Regardless of your preferences in health care, pain management is a complicated topic that researchers remain invested in. Issues like sensitivity to pain, learned responses to pain and of course misuse of pain medication in many cases make it an important and complicated topic. That’s what makes the following study a particularly poignant one: it looked at the impact of spinal manipulation on two biomarkers associated with pain perception and sensitivity.
The study of pain sensitivity and perception is an ongoing area and will likely remain so. Previous studies focussing on the effects spinal manipulation can have on pain sensitivity used a variety of sensory measures. This current study wanted to investigate the effects spinal manipulation has on pain sensitivity on two particular markers: Nitric Oxide and Substance P. Both biomarkers sound like something you would hear on a spy-fi show, but in fact they are naturally occurring in the body:
In order to examine the impact of spinal manipulation on pain via these two biomarkers, researchers created a single-blind, randomised controlled trial involving forty healthy, asymptomatic participants. Thirty were included in the trial after screening was conducted in order to make sure there was no musculoskeletal pain at the time of the study, and that no other drugs or manipulation was being used by the participants. In the end, 16 men and 14 women took part and they were divided into three groups of ten participants. Blood samples were taken and pressure pain threshold measures were recorded pre-intervention, immediately after the intervention and two hours after the intervention. In terms of the groups:
It was a simple study design, and while further research would be helpful in order to see the longer-term effects or the results of a longer course of care, the results were positive:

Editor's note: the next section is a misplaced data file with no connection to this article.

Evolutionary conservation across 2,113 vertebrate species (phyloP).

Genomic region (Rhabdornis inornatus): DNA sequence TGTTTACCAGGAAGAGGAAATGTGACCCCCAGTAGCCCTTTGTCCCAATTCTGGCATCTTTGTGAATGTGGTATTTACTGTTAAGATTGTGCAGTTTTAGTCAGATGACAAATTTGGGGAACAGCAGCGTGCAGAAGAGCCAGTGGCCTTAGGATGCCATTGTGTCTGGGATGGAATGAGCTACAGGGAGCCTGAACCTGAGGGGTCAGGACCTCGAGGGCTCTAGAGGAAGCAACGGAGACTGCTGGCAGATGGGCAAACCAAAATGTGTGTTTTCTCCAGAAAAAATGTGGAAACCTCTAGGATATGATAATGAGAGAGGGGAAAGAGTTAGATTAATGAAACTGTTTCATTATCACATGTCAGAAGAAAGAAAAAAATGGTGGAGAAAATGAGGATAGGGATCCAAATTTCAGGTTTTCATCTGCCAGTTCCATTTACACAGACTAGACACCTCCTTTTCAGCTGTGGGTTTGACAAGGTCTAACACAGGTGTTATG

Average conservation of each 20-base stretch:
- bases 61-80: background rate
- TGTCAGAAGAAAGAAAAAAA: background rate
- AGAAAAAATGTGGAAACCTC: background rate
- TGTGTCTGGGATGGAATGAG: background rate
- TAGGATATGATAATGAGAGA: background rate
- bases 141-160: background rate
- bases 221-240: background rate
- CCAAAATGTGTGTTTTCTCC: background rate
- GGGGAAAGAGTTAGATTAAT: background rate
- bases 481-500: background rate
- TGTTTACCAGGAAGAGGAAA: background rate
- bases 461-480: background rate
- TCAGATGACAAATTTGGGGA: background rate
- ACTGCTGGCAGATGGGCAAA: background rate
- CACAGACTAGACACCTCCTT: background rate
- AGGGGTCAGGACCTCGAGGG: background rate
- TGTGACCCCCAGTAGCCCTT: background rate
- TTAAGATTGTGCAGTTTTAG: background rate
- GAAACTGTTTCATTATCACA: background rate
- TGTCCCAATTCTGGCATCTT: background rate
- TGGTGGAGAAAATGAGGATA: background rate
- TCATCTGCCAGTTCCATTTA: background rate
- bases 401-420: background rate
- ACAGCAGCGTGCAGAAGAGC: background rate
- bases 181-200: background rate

The nature of research is that one study always seems to lead to another area of potential increased understanding. The limitations of one study lead to potential further studies aiding in the human understanding of what goes on inside our bode and brain. In this case, as in all studies, there are limitations. The difference in Nitric Oxide levels for the experimental groups could be due to the healthy population the results were obtained from, as many things can influence basal Nitric Oxide levels. Additionally, the study had a very small sample size which means it is unlikely the sample is representative of the wider population of healthy individuals and makes the findings harder to generalise.
The sample was taken from asymptomatic individuals; thus, the findings cannot be generalised to people with chronic illnesses. In fact, the Nitric Oxide levels may be different or more extreme and respond differently in patients with chronic pain. Although the results from this study did not add depth to the role Nitric Oxide plays in pain sensitivity, there is a large body of work that supports an existing correlation between Nitric Oxide and Pressure Pain Thresholds as well as musculoskeletal pain perception and thus the study is a valuable addition to the knowledge bank. Increasing the sample size and diversity may generate more results that support this.
If you are interested, you can check out the full study at the reference below.